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OG Parker’s 10 Keys to Success as a Producer

With over a decade in the game under his belt, Atlanta’s OG Parker has refined a sound that balances musicality with the sheer fun of enjoying music. Inspired by his grandfather, a professional pianist, as well as his time in band and marching band, Parker’s production work with Summer Walker, Migos, Drake, Gucci Mane, and his Platinum plaques speak for themselves. As the in-house producer for Quality Control since 2014, OG Parker cites Mustard as an artist whose journey he closely followed, which led to him releasing his debut single as a lead artist, “Rain Down.”

“It’s been a long time coming,” Parker explains of the single, released last week. “I’ve been making beats for 11 years now, working with artists for about seven years. I wanted to put in a lot of groundwork before I took that step. A lot of the producers I look up to, like Mustard, I saw the journey they took. I had to get to a certain part of my career where I felt confident enough where I knew my name was big enough to carry a single. I think I’m finally there, and I’ve put in a lot of work.”

An incredible work ethic drives Parker, who began making beats in the 10th grade. Though he wouldn’t be confident enough to connect with artists for another three years, it’s hard to imagine the relaxed musician any less self-assured than he is now. Parker notes the turning point for him was learning how to mix his own productions, as well as moving with the times. Shedding the heavy piano melodies that were the backbone of his early work, OG Parker brings the party to life on every groove he touches.

For Audiomack World, OG Parker shares his 10 tips for producers.

Start with fun. “Growing up, my grandfather was a professional pianist. He taught music at Morehouse in Atlanta. Being in band and marching band in middle school and high school, I’d say a lot of my earlier beats were piano melodies and stuff like that. Now, I’ve learned how to tone it down and make it more fun rather than super musical. People wanna have a good time and not think too hard about the music. It’s trying to stay with the times.”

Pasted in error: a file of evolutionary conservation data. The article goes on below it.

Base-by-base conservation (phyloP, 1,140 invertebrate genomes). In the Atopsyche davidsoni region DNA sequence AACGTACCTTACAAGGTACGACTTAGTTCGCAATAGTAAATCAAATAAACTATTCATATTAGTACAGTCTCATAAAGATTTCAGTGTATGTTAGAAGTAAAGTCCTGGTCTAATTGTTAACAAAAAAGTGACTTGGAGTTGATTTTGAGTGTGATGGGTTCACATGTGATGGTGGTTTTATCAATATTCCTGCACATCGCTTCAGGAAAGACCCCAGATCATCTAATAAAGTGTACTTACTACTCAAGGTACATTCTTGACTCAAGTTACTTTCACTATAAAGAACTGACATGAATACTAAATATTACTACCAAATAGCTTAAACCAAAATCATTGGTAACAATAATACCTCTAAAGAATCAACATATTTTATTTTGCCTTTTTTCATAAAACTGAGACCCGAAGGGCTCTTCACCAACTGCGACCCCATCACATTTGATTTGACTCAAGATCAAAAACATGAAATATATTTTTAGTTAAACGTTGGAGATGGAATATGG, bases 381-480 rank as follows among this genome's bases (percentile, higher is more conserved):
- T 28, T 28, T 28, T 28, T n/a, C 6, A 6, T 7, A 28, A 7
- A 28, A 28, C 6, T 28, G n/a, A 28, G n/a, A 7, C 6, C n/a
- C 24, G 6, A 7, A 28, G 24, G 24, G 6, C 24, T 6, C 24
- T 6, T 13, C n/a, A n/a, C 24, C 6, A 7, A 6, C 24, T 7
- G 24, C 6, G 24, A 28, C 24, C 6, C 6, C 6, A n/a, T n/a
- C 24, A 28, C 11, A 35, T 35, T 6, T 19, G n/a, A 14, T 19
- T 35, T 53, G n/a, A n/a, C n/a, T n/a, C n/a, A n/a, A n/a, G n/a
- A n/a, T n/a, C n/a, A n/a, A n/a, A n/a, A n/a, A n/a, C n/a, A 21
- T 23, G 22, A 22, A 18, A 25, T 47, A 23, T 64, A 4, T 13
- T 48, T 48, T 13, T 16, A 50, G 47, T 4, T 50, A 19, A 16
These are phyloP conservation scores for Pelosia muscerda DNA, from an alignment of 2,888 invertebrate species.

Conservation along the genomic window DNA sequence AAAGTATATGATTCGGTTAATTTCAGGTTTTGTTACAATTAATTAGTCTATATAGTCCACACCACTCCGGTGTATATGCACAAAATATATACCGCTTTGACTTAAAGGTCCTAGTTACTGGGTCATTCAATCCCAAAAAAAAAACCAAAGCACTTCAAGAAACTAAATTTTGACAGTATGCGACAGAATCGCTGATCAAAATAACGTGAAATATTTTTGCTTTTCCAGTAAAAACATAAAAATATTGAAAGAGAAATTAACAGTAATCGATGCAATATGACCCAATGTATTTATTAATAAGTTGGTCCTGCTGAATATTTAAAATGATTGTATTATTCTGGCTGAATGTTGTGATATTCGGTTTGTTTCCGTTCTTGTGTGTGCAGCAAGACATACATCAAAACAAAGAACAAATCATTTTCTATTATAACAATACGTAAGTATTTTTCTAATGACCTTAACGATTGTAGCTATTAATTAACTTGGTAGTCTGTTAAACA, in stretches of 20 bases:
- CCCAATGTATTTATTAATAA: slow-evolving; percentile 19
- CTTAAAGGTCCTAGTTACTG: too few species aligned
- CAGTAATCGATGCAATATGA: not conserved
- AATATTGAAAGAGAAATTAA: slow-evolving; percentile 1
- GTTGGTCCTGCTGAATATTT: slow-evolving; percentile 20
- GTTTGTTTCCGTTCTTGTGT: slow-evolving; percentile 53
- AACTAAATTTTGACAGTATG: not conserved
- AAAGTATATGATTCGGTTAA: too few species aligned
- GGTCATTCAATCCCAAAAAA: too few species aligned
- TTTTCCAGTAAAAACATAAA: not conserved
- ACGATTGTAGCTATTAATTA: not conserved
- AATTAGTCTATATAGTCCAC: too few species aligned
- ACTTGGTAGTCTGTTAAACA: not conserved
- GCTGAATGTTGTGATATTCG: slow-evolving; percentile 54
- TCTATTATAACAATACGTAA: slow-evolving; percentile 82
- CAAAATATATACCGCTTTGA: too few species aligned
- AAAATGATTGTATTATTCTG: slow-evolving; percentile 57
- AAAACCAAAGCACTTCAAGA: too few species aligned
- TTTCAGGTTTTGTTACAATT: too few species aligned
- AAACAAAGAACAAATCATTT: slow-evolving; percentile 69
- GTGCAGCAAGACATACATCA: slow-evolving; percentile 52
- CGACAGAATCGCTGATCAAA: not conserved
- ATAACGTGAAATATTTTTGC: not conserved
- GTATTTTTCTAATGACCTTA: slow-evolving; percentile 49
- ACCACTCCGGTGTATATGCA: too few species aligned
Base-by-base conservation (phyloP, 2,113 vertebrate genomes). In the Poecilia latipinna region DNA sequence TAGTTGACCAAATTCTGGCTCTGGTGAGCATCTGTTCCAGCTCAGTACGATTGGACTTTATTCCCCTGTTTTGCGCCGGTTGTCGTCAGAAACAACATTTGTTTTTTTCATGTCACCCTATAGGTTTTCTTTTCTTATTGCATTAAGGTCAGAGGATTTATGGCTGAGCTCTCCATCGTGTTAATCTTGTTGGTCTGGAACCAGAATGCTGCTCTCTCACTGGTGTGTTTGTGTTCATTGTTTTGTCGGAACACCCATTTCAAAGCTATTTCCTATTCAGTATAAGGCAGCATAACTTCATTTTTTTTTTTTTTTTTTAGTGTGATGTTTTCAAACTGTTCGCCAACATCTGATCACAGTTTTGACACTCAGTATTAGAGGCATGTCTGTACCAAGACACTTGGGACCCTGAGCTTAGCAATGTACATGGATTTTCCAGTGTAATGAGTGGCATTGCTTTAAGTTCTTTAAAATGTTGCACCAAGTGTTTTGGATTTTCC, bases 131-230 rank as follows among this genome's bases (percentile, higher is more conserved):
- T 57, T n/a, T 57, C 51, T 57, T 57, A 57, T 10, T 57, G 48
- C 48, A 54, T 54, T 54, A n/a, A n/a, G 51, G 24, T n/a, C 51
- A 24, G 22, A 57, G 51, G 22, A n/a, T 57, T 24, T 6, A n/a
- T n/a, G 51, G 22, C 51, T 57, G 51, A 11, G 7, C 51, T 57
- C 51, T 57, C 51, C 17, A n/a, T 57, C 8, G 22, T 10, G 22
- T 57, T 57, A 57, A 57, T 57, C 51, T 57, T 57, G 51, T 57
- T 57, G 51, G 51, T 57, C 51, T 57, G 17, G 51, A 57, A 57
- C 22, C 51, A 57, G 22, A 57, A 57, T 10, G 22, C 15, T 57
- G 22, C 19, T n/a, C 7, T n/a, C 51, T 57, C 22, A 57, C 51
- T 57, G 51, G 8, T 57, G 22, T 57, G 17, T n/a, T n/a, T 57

Learn how to mix. “When I learned how to mix my beats the right way [I found my confidence]. People learn how to make beats and how to use the software, but once you learn how to mix your beats and how your drums should sound, I think that is what makes you confident in your beats.”

Don’t jinx anything—paperwork first.  “Announcing stuff before it was official… I might’ve gone around and been like, ‘I made a song with so-and-so,’ and then it never came out. My rule now is: Don’t speak about it until the paperwork is signed.”

Get in the studio with the right people. “I was working with OG Maco. We were friends from living in Atlanta. He made ‘U Guessed It,’ and it got the attention of Coach K and Pee, and he ended up signing with QC. I just started coming to the studio with him and working with him. As we would work, the Migos would come, and Rich The Kid would come. I would give them beats, and I was working with the whole label. Eventually, I was pulled to the side like, ‘We wanna sign you over here,’ and I’ve been with them since then: 2014.”

Be cool and focus on the music. “I have a super chill personality, so I never have to deal with [ego]. I don’t blow up people’s phones. I don’t try to go to the club with everybody. When we talk, we’re making music. That’s it.”

Know when to step away or ask for help. “I could be working on a beat for an hour, and then I’ll just delete it because I’ll know it isn’t it. Sometimes you get lost in making a beat. Sometimes I’m working, and I might send a beat to a frequent collaborator and see if they have an idea for ‘em.”

Save everything you make. “It doesn’t hurt [to delete beats], because I work on so many beats, but I will say: I get told all the time it’s not a good idea because something that might not sound good to me might be somebody’s hit.”

Be adaptable. “I like having my own creativity and not really having to listen to anybody and just let artists see how they vibe with my beats. But I also like to sit in a studio with an artist and play keys. I like creating from scratch as well.”

Playing instruments is a plus. “Being able to play instruments is a huge advantage as a producer. It’s not a necessity, not these days. It was more valuable back in the day, but nowadays, people can click in melodies. There’s a lot of ways to make music now.”

Create every day. “Keep God first, and work every day. I make beats every day and stay focused. It’s so easy to not make music for a couple days, but I try to stay on the right track.”

Photo by Kivenchy.